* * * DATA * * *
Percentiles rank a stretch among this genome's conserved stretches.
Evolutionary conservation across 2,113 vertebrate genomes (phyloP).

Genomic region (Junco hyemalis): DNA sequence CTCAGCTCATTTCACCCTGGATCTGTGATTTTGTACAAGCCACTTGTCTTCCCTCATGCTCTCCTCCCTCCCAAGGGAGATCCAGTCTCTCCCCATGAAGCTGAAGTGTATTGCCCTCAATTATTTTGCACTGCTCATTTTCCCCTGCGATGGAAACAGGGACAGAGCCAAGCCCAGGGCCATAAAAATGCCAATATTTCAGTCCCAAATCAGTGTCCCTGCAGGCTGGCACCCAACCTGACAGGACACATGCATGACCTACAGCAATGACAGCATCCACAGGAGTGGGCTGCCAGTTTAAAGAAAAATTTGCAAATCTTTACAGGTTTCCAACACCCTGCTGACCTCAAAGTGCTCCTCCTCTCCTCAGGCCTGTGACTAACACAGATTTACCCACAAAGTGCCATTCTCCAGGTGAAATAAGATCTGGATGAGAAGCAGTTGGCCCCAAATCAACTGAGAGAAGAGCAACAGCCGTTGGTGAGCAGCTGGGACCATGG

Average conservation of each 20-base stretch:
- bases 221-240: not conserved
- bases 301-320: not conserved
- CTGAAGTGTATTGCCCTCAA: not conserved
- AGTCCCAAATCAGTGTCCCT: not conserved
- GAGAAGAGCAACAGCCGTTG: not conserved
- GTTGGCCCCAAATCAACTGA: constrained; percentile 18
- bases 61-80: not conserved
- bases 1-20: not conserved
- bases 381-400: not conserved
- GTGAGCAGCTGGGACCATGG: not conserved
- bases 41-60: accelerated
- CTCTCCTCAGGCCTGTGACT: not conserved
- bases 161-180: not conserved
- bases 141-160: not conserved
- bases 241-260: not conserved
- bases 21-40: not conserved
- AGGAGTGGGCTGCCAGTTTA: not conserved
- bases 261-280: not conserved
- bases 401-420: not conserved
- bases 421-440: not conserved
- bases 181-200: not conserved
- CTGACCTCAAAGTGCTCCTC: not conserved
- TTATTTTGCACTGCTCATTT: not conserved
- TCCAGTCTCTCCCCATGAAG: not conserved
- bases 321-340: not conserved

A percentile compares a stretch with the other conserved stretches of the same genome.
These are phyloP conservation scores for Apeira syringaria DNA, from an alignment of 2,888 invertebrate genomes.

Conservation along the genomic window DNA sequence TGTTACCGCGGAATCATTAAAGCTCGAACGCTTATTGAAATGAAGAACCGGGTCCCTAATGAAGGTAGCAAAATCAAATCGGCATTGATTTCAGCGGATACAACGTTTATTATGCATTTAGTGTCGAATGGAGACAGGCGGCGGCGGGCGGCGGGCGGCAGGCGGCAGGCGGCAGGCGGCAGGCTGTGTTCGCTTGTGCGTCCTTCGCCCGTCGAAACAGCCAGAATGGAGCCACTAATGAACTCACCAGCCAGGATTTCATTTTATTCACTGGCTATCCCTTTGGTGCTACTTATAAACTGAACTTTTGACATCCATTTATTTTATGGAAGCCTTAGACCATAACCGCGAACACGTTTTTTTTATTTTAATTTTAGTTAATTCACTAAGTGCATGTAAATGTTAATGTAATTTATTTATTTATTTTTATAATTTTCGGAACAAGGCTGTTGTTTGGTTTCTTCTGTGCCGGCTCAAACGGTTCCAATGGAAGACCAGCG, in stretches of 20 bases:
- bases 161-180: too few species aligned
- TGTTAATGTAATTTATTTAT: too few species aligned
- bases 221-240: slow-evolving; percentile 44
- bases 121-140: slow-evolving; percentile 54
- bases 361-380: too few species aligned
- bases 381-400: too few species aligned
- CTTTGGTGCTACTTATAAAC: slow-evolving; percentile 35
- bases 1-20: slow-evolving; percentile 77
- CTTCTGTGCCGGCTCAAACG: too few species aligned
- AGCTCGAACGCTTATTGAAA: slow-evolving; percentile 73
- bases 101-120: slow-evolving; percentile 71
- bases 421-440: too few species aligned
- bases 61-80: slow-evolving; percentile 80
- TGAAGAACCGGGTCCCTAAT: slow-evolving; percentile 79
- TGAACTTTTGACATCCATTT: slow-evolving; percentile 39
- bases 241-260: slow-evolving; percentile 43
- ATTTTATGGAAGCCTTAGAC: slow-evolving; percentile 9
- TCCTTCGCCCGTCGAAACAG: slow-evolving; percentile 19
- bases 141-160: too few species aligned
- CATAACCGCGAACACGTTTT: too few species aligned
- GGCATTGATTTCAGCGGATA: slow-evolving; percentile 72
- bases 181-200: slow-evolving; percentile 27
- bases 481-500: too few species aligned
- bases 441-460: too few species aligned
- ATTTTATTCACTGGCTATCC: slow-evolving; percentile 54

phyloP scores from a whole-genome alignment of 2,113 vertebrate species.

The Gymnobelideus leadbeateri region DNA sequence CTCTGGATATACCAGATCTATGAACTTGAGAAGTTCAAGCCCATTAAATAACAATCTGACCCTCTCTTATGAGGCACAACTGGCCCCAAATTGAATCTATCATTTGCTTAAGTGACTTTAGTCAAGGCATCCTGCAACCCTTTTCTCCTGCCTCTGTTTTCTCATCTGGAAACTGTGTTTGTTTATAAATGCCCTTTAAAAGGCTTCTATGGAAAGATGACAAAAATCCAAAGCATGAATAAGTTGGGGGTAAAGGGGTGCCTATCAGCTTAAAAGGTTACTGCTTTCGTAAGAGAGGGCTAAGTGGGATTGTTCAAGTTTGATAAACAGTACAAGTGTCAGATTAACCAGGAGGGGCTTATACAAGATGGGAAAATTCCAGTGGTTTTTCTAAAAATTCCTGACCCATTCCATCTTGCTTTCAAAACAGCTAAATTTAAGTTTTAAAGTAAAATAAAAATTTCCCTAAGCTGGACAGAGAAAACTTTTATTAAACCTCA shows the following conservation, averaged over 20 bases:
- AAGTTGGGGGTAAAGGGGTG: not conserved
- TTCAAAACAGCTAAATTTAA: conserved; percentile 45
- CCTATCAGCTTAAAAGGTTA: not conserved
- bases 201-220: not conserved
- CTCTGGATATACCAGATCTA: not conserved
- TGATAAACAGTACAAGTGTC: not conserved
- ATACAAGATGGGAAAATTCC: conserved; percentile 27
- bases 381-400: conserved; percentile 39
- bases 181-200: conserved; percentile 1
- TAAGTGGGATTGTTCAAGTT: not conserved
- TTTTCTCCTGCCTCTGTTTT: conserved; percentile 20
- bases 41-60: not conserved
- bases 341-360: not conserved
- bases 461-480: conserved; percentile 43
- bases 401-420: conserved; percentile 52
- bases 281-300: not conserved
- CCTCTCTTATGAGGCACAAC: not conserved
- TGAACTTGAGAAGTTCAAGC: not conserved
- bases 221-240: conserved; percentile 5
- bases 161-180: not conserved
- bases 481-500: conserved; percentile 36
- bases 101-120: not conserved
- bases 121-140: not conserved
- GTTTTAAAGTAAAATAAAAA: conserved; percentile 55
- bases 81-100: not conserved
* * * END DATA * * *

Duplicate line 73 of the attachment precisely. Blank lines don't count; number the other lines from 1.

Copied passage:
- bases 461-480: conserved; percentile 43